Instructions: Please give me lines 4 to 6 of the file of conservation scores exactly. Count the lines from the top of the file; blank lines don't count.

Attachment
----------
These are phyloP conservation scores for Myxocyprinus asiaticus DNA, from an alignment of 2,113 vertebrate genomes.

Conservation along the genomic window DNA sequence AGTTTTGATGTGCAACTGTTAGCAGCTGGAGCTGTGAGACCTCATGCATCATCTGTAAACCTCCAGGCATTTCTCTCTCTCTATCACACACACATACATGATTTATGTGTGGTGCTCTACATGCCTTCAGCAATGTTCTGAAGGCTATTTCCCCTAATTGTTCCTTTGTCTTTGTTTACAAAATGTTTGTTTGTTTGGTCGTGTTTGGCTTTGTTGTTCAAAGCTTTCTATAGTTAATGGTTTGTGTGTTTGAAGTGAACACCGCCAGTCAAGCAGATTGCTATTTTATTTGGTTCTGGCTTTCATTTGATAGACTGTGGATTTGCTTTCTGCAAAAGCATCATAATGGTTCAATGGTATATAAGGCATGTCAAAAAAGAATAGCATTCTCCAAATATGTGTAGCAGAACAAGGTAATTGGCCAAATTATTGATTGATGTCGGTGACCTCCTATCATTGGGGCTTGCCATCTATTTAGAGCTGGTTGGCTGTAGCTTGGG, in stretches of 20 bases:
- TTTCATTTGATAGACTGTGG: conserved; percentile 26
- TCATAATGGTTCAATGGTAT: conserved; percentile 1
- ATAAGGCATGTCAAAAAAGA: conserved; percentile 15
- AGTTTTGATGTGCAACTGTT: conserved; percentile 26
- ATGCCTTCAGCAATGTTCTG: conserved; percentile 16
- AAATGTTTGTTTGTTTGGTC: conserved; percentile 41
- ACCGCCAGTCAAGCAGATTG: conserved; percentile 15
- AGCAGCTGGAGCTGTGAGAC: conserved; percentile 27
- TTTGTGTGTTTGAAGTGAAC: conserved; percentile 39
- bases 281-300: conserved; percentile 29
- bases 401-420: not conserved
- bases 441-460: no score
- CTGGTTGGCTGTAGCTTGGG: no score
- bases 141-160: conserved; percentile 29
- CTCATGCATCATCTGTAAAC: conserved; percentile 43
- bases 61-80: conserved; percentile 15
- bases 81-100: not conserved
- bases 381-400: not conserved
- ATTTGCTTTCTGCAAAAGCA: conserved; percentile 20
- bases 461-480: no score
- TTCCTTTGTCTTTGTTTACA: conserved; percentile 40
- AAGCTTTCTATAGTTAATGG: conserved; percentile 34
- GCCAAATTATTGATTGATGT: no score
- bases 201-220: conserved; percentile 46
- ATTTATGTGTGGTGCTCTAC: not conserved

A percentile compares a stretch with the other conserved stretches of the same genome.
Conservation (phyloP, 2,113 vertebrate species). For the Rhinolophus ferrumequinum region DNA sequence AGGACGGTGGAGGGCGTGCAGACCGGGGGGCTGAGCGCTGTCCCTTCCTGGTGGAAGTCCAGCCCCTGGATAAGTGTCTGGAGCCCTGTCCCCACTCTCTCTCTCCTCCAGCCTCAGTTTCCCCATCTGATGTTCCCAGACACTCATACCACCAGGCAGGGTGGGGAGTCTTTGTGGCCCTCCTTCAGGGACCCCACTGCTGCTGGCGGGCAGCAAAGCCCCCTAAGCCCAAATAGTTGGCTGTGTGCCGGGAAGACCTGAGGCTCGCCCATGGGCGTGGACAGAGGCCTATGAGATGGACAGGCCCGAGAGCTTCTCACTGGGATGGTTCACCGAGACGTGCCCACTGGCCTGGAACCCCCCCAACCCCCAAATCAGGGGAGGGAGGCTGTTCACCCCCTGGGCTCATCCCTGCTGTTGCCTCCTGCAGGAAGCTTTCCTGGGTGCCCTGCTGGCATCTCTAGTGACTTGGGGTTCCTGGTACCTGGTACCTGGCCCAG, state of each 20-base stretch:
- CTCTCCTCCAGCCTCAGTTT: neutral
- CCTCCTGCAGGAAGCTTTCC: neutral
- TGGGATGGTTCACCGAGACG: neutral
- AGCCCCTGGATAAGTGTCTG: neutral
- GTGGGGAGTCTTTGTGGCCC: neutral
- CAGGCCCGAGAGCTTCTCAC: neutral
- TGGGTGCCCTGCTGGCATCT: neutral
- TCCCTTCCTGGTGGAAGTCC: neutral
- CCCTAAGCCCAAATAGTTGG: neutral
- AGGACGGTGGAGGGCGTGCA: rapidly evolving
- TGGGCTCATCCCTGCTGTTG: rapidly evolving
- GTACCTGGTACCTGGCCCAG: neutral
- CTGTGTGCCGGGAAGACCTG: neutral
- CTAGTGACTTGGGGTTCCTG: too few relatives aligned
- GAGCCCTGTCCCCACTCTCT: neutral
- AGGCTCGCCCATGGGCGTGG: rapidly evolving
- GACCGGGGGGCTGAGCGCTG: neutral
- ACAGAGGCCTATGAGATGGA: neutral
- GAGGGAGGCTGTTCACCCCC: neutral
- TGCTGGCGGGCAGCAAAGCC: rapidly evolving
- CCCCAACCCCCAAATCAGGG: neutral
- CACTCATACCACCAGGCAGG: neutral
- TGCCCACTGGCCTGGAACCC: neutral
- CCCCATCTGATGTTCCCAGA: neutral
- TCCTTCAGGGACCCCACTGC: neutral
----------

- TCATAATGGTTCAATGGTAT: conserved; percentile 1
- ATAAGGCATGTCAAAAAAGA: conserved; percentile 15
- AGTTTTGATGTGCAACTGTT: conserved; percentile 26